I am thinking that starting with the mildest approach suggested, which is pressure washing, with maybe a focus on areas with some existing paint damage and edges to see if I can get the water under the paint. I remember purposefully stripping all the paint off the hood of a girlfriends Chevy at a car wash back in the 90's when they had all the paint adhesion issues, man that was fun watching big pieces of paint fly off. If that doesn't prove successful, I might try some citrus based products and work my way on up the chart of aggressive solvents laying around my garage, with the methylene chloride based air craft stripper as a last resort. I am hoping that the original finish might be some sort of baked on power coating that would offer more chemical resistant than the solvent carrier based rattle can spray paint. I am think that the blast media will be on my reserve list for the case if the original paint finish is deemed too damaged and a re-coat is in order. Also, in part due to the media blasting being a process I would want to out source. If anyone thinks of anything else, feel free to chime in. I'll update on how it goes.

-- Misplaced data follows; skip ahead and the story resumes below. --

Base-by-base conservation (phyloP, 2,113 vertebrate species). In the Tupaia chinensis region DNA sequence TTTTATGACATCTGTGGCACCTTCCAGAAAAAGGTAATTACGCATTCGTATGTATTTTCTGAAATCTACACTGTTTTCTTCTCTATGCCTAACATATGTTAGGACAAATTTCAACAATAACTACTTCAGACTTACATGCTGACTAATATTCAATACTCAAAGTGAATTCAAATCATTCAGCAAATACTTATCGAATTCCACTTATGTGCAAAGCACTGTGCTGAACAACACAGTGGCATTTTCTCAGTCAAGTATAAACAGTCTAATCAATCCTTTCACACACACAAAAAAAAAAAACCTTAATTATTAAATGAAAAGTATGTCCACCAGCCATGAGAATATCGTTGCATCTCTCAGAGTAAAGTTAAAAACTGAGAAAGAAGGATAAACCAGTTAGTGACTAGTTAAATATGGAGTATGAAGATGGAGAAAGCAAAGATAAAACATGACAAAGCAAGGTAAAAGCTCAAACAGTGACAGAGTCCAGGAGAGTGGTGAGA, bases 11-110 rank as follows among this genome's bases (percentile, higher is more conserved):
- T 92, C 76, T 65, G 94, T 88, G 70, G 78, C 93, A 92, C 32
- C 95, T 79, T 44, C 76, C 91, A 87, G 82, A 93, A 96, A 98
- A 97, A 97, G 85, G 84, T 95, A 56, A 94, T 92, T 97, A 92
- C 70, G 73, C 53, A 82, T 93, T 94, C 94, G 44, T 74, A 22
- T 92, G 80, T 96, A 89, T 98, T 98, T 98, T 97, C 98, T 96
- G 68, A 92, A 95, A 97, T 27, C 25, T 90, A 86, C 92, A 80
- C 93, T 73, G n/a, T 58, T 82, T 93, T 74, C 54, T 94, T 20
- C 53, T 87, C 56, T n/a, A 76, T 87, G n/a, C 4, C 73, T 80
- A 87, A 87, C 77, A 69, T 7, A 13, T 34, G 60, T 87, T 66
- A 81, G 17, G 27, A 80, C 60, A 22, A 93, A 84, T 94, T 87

View attachment 2560886

View attachment 2560887
As another option, if you just want it done "right" and cash isn't as much a concern as time, you can seek out a local wheel refinishing shop. There's an awesome place in Denver (at least there was 5-10 years ago) that did professional grade refinishing for a flat fee of ~$150/wheel. Drop it off, pick it up a week later and you'd swear it was brand new.

If you can strip off the existing paint without tearing off the original paint that's great, but if you have to get aggressive enough to strip off the OEM finish you're probably going to have to repaint them from scratch. If you're not familiar with painting, paying a pro might be the best option.